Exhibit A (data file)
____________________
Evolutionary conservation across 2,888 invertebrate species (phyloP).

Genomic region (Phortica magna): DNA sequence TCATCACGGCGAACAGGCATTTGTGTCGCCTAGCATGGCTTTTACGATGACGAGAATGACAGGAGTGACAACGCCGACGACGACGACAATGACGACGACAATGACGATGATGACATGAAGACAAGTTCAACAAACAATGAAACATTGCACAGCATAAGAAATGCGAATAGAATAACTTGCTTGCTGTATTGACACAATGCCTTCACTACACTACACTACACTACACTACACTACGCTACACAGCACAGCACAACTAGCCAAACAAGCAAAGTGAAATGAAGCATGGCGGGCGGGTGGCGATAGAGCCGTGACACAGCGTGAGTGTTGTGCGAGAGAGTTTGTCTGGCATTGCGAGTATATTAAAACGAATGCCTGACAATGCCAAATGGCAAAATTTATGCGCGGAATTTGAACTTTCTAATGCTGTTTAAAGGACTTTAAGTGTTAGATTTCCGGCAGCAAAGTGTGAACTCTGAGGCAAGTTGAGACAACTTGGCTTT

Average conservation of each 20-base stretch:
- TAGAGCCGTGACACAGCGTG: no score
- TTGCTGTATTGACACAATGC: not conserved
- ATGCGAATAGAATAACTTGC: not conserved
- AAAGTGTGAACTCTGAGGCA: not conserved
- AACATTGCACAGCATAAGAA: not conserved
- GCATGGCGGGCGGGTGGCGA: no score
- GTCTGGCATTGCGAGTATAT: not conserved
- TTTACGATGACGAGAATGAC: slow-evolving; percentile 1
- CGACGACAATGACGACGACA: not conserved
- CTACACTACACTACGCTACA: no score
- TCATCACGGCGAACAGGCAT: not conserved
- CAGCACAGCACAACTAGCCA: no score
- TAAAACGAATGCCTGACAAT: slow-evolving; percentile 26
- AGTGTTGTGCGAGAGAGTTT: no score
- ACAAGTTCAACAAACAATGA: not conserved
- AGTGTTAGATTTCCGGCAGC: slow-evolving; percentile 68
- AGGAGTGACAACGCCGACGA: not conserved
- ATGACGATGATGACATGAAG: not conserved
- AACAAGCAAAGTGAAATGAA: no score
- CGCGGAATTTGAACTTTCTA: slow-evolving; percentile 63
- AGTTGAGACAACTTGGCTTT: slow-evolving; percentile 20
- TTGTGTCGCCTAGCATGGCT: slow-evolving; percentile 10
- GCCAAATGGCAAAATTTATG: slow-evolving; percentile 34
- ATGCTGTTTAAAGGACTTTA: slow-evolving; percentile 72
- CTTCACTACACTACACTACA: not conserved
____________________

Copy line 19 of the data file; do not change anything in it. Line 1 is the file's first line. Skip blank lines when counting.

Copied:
- AGTGTTAGATTTCCGGCAGC: slow-evolving; percentile 68